It’s hard to believe that we’re already into Week 3 of the Jeffrey Court All-Star Renovation Challenge! It feels like just yesterday I was tearing down my laundry room wall.

The first two weeks, we focused on demo, installing a new wall, electrical and plumbing. This week, we’re preparing for all of the tile that is to come…and installing our floor tile!

Fan voting is now open! Please check out our progress and then head over to the Jeffrey Court All-Star Renovation Challenge page to cast your vote!

Insulation + Vapor Barrier

Being an engineer, I tend to over analyze everything…and this bathroom was not going to be an exception! There are a few steps that we took that may not be necessary, but I want to be sure that we will never have any issues with this bathroom.

The first step that we took that might not have been necessary was installing insulation. These are all interior walls and the majority of our interior walls do not have insulation in them, as it is not required. This bathroom is in a high traffic area and shares a wall with the laundry room, mudroom and a hallway. I wanted to help reduce the noise from these surrounding areas…hence the insulation!

Once the insulation was installed, it was on to the next overly cautious decision…a vapor barrier. My biggest concern with any bathroom is moisture. I certainly didn’t want to do all of this hard work and risk having water damage way down the road. I decided to install a plastic vapor barrier between the studs and cement board. It really didn’t take me long to install this…so it was definitely worth the piece of mind!

Shiplap Ceiling

When we removed the original bathroom wall for the expansion, there was a large gap left in our finished ceiling. We have stippled ceilings throughout our home. Let me tell you…I am not a fan. If I could, I would have all of the ceilings scraped. Unfortunately, that is not in the budget. I decided there was no way I was going to repair the stippled ceilings, so I installed shiplap instead.

I typically install shiplap using construction adhesive and finishing nails. Since this shiplap was being installed on the ceiling, I decided to use construction screws. I secured each piece in the joists above.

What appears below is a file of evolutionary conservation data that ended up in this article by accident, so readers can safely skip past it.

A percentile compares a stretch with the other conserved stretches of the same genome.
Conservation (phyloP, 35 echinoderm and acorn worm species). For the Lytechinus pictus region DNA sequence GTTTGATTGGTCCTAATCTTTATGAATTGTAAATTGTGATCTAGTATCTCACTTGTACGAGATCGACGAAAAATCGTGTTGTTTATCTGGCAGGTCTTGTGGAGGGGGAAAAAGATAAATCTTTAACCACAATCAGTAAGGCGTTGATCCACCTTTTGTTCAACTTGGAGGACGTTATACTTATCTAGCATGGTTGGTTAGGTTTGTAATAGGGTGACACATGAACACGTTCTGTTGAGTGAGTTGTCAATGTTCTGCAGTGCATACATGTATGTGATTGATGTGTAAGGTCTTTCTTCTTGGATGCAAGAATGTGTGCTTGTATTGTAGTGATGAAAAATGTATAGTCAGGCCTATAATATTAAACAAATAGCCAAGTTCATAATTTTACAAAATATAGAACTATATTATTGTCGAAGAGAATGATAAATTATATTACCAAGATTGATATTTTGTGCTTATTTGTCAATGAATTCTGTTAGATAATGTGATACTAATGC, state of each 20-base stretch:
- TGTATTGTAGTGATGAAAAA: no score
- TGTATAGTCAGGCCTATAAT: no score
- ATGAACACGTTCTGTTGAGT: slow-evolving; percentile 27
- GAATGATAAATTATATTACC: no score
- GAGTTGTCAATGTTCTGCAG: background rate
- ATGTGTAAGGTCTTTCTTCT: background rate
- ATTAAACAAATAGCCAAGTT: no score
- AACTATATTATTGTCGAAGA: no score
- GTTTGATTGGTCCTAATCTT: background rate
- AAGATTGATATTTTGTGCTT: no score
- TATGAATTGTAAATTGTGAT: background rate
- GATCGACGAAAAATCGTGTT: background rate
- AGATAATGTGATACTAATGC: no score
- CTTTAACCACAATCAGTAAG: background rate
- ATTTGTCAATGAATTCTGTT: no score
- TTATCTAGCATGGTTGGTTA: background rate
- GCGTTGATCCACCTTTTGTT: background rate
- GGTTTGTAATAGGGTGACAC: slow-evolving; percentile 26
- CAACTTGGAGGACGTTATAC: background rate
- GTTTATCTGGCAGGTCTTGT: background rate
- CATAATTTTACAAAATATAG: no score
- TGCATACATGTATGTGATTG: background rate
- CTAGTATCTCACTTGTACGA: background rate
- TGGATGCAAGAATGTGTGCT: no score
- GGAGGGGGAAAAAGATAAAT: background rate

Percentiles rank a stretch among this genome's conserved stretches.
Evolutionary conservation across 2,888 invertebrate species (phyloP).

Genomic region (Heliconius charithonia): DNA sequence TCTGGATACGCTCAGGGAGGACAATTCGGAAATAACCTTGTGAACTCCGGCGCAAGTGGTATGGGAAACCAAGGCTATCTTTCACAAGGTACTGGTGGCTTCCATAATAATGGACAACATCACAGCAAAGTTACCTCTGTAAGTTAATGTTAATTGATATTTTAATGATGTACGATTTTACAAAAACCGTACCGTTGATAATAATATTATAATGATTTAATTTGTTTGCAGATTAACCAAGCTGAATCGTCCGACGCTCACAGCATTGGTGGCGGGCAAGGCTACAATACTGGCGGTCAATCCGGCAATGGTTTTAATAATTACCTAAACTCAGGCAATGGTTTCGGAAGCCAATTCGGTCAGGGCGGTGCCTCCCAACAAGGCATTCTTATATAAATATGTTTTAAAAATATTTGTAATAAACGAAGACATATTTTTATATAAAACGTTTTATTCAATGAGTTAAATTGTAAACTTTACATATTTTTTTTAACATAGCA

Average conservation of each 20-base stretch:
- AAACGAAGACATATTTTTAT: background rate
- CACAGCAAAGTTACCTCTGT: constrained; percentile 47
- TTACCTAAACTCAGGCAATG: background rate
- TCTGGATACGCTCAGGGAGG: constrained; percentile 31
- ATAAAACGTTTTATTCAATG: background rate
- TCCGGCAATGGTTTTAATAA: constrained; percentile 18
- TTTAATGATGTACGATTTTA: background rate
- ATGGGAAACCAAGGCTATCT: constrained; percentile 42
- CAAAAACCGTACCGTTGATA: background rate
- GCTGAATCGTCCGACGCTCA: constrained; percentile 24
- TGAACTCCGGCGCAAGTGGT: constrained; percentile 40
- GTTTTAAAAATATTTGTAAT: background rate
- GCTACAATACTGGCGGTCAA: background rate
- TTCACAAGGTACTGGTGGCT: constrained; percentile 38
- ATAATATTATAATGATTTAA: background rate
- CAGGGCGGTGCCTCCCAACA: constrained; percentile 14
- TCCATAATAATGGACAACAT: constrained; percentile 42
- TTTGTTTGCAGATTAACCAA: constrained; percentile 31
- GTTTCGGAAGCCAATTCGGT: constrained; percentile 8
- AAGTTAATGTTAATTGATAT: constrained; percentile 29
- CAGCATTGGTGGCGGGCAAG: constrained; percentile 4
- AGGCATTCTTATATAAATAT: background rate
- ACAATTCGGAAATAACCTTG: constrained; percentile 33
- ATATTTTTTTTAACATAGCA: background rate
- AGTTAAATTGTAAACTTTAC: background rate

Just like all of my other shiplap installations, I patched the screw holes with spackle. I lightly sanded the patches once the spackle dried using 220 grit sandpaper. Once the shiplap is painted, you will never be able to see the screw holes.

Shower Pan Install

When I first started planning this project, I had really high expectations of creating a super luxurious (yet small) bathroom. I planned on installing a curbless shower with a really sleek linear drain. I’m going to let you in on a little secret…this is the first tiled shower I’ve ever installed.

I lost a lot of sleep trying to plan every detail of the installation and still was not convinced that we could make it functional while perfecting the appearance. If you didn’t know…I was also very pregnant during this renovation. It got to a point where I decided it just didn’t make sense to install a curbless shower in our guest bathroom (while pregnant). Ultimately, I decided to go with a black shower pan instead.

My husband did an excellent job installing and leveling the shower pan! We saved a ton of time and energy by choosing to install the shower pan over a curbless shower.

Cement Backer Board + Shower Niche

With the shower pan in, we were able to install the surrounding cement backer board. We worked our way from the top down. Luckily, I had my husband’s help with making the cuts and doing all of the heavy lifting. I have installed cement board on the floor before, but installing it on the walls would have been very difficult by myself.